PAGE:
Woman’s Rib (1972) – 2/5 – Plain and well-aged, Dr. Ellen Marsden takes pride in two things: a) her work in biochemistry and b) her incredibly attractive, much younger suitor, Frank. Though frail and weary, Frank is at the center of her personal and sexual life, and he’s actually the center of her private professional life. His charms and her frailty are apparent at a party where Frank woos the guests and Ellen makes the rounds while she’s feeling more and more tired. One wallflower catches both their eyes. 13 pages

Morality (1969) – 4/5 – A fledgling king of a land once came across a monster starving and dying. Capitalizing on the opportunity, the king rescued but imprisoned the fearsome beast. Without the tacit fear of the beast, the king would not wield the power he now has; without the supply of human flesh, the beast would not be able to continue living. Their relationship is tense, but the princess has an idea in mind for the monster, who only seeks to be with his own kind. 13 pages

The Worm in the Rose (1972) – 2/5 – Miffed by his girlfriend/s emotional games, John stomps off to the park’s public restroom, where, at the long urinal, a man stares him down. The stranger’s touch and eager mouth excite young Johnnie. With the strange man knelt in front of him, the police bust the scene, both men claiming it was their first time. The expresses worry about his wife while Johnnie about the military police, but the there are scarier repercussions for Johnnie at night. 8 pages

Flowering Narcissus (1973) – 3/5 – Honcho is a man’s man; he’s impressed with his muscles, rides a hog, and shamelessly a womanizer. He’s also hard up for cash so enlists for an experiment where he sleeps for a week, only to awake more than a century later. Attended by an android because all other humans are dead, CTX-25, and androgynous android, soils Honcho with his every desire: food, drink, a bike, drugs, and the shapeliest woman he’s ever laid eyes upon. 15 pages

The Icebox Blonde (1960) – 4/5 – On a business trip from England to America, Mr. Foringham is continually disgusted by the uncivilized and barbarous behavior of the Yankees. His wife adds insult to injury by actually socializing with one young man. Most of all, Mr. Foringham can’t believe what the supermarket has for sale:  a frozen woman; however, he finds himself repeatedly in the store glancing down at the body while his wife and her fancies are away. 14 pages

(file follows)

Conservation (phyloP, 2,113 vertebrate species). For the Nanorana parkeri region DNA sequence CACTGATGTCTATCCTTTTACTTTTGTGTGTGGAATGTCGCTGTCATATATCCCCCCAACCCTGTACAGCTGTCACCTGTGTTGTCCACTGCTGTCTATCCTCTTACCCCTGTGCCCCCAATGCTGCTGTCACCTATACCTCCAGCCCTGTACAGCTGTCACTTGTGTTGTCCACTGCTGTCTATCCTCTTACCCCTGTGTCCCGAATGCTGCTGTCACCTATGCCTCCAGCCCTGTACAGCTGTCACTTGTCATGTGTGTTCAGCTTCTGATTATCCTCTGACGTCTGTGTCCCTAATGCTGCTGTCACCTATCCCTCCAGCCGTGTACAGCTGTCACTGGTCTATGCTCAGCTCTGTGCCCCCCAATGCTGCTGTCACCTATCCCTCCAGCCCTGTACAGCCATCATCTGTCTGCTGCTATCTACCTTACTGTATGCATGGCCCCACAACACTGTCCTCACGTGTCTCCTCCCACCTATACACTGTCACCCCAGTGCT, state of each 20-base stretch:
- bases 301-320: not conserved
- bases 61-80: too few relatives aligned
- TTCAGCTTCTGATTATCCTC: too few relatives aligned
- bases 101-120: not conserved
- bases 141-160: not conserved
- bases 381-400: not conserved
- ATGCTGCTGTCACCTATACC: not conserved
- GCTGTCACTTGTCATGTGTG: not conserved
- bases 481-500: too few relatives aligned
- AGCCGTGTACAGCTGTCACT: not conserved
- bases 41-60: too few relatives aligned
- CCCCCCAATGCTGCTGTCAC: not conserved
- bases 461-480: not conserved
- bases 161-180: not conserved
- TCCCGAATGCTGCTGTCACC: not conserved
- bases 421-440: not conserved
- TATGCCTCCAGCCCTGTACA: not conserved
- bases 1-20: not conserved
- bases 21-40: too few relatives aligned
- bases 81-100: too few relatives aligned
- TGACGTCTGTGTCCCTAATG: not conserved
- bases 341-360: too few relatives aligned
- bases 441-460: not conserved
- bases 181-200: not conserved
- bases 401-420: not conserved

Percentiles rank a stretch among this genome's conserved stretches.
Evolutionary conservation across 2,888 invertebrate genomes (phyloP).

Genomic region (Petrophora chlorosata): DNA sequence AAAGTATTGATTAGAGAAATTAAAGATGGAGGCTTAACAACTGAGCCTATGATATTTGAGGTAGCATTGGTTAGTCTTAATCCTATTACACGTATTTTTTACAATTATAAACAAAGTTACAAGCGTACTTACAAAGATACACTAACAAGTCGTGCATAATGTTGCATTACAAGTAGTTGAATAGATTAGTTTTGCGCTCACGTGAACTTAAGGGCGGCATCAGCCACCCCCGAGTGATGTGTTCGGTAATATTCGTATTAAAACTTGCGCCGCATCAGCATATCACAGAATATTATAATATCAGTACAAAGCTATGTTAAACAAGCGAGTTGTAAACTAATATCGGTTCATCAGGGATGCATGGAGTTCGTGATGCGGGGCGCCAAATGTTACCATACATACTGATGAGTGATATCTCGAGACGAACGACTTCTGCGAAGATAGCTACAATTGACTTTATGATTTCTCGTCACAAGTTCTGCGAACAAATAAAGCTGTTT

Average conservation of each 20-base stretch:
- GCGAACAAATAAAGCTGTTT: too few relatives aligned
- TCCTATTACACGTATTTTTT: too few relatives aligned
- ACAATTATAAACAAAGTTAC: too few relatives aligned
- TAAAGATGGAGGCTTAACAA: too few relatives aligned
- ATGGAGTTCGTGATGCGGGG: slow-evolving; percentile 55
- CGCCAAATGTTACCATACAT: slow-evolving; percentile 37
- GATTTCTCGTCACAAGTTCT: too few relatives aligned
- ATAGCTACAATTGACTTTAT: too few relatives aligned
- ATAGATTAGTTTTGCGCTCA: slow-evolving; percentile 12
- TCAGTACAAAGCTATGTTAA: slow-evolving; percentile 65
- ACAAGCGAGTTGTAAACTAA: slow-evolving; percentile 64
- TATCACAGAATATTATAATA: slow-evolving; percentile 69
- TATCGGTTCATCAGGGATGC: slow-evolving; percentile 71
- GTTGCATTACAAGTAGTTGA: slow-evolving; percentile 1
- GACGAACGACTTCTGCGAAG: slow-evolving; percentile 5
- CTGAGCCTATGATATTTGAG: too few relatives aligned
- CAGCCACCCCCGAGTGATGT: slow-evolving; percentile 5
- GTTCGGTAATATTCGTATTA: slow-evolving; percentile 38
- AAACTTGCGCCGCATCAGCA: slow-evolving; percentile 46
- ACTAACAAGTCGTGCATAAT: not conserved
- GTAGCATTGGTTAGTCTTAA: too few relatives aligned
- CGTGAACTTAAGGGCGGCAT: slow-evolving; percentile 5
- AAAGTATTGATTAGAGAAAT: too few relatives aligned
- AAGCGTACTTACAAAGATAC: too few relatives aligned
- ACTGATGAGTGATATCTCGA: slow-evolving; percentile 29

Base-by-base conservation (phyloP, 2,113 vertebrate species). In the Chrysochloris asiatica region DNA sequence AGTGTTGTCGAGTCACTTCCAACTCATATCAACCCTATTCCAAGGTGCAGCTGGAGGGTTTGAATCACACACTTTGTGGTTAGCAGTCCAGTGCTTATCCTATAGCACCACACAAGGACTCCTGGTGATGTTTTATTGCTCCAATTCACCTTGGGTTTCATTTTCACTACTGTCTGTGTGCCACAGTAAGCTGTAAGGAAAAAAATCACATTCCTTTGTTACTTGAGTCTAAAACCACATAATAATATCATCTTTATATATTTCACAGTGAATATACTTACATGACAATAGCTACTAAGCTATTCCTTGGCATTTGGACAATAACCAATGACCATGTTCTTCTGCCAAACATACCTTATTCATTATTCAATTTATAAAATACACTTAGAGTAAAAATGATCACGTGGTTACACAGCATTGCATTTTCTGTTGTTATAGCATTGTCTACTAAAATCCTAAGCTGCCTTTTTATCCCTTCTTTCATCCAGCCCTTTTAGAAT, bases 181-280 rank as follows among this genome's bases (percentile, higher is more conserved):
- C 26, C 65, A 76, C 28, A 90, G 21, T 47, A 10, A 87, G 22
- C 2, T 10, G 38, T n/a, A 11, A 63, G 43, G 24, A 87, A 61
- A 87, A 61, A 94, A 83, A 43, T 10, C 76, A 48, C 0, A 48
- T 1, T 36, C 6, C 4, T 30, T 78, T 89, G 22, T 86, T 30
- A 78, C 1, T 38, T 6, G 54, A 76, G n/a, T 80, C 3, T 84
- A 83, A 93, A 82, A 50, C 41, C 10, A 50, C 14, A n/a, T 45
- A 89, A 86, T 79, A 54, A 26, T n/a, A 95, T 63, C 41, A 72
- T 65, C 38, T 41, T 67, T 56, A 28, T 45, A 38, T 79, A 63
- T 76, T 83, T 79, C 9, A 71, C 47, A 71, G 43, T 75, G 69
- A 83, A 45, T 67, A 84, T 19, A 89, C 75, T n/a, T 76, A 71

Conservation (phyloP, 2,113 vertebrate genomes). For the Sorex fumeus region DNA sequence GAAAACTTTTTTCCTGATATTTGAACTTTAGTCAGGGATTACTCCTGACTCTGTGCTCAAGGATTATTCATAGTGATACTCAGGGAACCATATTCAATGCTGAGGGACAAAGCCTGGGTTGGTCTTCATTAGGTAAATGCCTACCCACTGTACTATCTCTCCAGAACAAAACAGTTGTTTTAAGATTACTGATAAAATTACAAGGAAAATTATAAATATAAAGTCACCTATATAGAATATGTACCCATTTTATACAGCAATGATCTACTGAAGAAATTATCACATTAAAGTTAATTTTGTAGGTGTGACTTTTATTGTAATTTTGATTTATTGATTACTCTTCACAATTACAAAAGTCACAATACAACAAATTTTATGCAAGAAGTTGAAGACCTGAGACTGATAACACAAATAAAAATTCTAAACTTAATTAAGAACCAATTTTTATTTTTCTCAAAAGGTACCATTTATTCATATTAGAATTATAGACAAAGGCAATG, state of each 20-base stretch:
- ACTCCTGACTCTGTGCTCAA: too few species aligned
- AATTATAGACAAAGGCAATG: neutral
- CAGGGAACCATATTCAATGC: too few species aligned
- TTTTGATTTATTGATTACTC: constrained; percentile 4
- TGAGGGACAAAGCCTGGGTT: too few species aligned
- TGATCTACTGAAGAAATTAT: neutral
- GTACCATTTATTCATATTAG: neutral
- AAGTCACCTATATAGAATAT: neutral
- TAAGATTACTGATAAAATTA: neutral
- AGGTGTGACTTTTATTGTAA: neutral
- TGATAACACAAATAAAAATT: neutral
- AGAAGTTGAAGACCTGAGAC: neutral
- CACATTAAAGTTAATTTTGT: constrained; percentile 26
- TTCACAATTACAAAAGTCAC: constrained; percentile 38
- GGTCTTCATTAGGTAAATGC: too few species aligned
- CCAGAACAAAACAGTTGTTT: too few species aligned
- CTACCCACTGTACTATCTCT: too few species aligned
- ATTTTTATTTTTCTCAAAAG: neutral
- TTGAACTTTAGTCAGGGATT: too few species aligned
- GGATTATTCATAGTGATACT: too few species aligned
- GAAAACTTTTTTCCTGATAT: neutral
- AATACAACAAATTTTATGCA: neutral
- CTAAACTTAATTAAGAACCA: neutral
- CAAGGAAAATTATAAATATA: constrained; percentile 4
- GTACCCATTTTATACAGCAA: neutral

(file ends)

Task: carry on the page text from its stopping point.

The Bomb in the Bathtub (1957) – 2/5 – Sidney Coleman has a very unique problem—a hydrogen bomb has manifested itself in his bathtub and won’t stop singing. Specializing in odd complaints, the private investigator named Caedman Wickes takes the case believing there always exists some sort of internal logic. When he sees the bomb in situ, Caedman deduces he needs a number of things including rigged dice, newspapers, and a bassoon recording. 15 pages

Judas Fish (1970) – 4/5 – In the deep ocean of the Kuwaka Deep, Jefferson Boyer is cooped up alone for three months while directing probes toward schools of fish. With the billions of people on Earth in 2000 nearly starving yet always rioting, he must direct the schools into pressurized storage in order to feed the millions. But just outside his shelter swim the over-sized and organized squid, stealing his prey and eyeing him through the thick glass window. 14 pages

Fall Out One (1972) – 3/5 – Soured to the point of constant dethatched depression by his experience in the Korean War and being passes up for promotion, Major Jim Archer will let nothing change what he wants to keep—his family. However, in the living room, a dead boy is sprawled on the floor pooled in blood. His wife is frantic and his feeble daughter cowers, but Jim is cool. He assesses the situation and sees exactly what needs to be done. 8 pages

By the Time I Get to Phoenix (1972) – 4/5 – Simple and sexless, a lone man in the desert whittles away time reflecting on an unfortunate war accident which took his manhood. Suddenly from outside, an explosion rocks him to his knees. When he visits the crash site, a naked female with malformed limbs mimics his speech and penetrates his thoughts. Regrets of sexlessness and feelings of love for the similarly sexless being pervades his thoughts as the woman ages, dies, and morphs. 9 pages

Gee, Wurlitzer! It’s a Dad! (1971) – 3/5 – Lennie Parsons grew up right thanks to his mama and became an upright moralist named Leonard Parsons. Morality his concern yet programming his job, Leonard programs the ANAVIC computer with the necessary data and some of his own reading material. When he has qualms with a pretty girl and her popularity, Leonard lament so the computer who makes a decision based on the logic fed to it. Given a gallon of one liquid and a thimbleful of another, Leonard has the answer. 14 pages

Old, Old Death in New, New Venice (1975) – 2/5 – An Earth poet of certain repute, Conrad travels to terraformed Mars, and specifically to New Venice where he’s invited to a soiree thrown by a contessa. His words of pleasure and pain, deriving the former from the latter, has sparked admiration among many of the revelers, including the ugly disfigured contessa and the cherubic boy Demetrios. When invited to partake in the very works of his words he lauds, he clams up at the indecency. 19 pages

The Premier’s Lady (1975) – 3/5 – Though the fanciful wife of the Premier, some things are still left to be desired. The Lady’s age-old fling with Peter, now the Premier’s press secretary, is marred by her accident of crashing the Porsche and having Peter’s leg amputated. Her relationship with the Premier is marred, too, after witnessing an assassination attempt where metallic fragments entered his skull. Now a changed man, he doesn’t appear to be the same man she once married. 14 pages